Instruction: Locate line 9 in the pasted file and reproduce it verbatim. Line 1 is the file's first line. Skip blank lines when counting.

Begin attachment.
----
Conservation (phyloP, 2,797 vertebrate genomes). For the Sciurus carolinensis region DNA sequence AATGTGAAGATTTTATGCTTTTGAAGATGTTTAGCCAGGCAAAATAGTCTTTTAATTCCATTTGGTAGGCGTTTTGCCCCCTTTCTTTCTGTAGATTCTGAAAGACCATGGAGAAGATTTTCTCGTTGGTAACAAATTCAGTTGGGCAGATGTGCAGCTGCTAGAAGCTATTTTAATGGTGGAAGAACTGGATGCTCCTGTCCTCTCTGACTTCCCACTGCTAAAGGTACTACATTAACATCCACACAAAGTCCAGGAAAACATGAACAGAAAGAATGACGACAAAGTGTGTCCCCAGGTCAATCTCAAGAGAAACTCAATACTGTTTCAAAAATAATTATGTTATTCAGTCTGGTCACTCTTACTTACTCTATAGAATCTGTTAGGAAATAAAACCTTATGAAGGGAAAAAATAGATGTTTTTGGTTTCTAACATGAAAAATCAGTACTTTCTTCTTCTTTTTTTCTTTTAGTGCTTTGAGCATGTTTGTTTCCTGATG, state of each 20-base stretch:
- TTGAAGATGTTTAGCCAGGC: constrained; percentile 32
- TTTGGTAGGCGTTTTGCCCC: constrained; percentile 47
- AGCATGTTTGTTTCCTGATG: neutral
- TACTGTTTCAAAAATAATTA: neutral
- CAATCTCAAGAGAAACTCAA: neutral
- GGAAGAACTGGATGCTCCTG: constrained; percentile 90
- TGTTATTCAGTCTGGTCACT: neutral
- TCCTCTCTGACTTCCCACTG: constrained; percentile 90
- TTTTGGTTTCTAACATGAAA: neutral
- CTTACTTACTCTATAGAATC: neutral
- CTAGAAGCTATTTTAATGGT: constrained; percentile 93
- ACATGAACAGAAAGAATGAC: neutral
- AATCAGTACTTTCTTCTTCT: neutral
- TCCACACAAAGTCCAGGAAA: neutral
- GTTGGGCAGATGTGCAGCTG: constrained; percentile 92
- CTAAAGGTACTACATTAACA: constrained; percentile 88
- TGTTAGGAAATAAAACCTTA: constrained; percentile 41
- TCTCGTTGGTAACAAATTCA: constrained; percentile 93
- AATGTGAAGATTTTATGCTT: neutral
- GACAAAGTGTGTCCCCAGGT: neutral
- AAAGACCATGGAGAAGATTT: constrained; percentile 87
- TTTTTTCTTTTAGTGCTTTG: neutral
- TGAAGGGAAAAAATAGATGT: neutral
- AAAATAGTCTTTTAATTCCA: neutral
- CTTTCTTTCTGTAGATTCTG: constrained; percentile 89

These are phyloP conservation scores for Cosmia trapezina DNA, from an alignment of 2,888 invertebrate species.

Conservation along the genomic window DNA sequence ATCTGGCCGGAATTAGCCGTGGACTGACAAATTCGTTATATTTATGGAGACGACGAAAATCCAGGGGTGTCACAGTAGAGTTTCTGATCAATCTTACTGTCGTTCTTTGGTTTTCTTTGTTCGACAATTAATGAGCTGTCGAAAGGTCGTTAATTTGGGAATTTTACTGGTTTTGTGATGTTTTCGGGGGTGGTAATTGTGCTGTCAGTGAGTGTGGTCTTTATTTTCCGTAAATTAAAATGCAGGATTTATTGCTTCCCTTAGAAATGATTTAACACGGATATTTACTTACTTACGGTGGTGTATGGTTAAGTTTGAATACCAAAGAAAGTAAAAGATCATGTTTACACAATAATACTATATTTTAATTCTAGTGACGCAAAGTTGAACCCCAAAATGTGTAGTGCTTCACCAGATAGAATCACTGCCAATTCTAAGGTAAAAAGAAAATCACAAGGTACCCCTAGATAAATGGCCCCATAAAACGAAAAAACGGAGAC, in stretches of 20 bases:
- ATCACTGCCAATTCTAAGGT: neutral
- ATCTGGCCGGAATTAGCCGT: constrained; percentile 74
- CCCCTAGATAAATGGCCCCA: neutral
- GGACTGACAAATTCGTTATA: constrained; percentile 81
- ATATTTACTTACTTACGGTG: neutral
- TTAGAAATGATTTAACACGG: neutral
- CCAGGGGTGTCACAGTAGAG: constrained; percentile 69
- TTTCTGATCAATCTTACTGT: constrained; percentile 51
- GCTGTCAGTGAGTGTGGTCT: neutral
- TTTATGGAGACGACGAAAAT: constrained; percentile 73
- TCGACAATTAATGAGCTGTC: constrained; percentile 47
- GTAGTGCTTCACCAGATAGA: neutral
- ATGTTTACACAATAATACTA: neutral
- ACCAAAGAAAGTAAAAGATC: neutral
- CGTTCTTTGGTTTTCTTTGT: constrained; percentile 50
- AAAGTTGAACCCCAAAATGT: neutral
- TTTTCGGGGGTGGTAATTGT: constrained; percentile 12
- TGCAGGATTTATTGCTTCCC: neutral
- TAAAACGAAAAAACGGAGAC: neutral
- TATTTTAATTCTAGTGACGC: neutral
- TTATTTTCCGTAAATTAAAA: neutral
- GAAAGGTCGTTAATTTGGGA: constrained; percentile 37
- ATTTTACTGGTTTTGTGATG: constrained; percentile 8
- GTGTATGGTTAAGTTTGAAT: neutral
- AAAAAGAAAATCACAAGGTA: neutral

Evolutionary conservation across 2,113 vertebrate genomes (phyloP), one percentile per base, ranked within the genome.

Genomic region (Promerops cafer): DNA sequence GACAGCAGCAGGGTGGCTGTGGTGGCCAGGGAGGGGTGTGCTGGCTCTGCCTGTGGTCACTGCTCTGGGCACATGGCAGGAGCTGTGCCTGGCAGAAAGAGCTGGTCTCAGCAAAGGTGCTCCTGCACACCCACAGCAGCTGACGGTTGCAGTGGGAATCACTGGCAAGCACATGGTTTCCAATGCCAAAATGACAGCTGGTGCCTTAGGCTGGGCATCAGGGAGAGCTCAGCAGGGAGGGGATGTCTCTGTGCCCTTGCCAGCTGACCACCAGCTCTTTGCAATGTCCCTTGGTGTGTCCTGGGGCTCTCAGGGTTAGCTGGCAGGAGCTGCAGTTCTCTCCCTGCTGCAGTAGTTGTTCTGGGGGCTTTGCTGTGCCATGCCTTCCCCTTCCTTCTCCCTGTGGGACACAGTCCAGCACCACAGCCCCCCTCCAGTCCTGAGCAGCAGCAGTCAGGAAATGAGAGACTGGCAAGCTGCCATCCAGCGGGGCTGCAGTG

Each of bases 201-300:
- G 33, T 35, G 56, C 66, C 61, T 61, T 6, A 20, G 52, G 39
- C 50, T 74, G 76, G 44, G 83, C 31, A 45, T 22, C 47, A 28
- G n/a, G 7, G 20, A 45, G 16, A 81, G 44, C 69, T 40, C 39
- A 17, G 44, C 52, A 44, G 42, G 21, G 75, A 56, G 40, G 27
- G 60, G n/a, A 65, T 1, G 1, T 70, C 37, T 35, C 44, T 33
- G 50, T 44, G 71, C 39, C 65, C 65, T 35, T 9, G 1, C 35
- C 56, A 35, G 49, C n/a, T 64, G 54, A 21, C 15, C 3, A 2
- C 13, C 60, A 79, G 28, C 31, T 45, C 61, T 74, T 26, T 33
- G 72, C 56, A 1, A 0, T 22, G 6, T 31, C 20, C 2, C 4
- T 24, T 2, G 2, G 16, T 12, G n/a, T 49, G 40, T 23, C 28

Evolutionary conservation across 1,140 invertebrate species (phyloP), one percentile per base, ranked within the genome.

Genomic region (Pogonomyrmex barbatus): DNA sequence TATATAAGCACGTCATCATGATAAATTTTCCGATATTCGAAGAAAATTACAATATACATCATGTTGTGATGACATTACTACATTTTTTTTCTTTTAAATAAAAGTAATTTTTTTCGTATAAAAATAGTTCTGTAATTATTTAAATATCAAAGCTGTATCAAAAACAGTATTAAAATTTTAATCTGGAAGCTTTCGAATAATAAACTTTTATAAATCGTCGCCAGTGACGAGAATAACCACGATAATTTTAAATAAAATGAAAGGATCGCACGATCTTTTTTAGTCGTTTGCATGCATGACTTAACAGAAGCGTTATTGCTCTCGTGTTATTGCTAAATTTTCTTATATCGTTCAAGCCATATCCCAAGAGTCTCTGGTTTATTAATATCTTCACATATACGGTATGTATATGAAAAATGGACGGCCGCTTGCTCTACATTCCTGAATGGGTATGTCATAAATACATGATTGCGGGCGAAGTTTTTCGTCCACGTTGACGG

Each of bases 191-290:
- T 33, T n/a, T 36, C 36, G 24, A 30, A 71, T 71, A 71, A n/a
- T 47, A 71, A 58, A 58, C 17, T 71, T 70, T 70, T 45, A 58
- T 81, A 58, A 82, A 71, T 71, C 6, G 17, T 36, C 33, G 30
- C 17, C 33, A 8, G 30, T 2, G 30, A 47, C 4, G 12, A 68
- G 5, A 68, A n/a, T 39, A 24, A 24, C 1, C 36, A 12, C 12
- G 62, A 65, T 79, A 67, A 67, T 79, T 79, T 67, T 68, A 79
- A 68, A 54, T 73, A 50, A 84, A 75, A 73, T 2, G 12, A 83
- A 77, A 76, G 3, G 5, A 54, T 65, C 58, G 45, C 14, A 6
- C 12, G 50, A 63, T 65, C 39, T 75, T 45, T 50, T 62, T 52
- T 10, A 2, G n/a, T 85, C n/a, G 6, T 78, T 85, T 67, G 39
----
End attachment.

- TCCTCTCTGACTTCCCACTG: constrained; percentile 90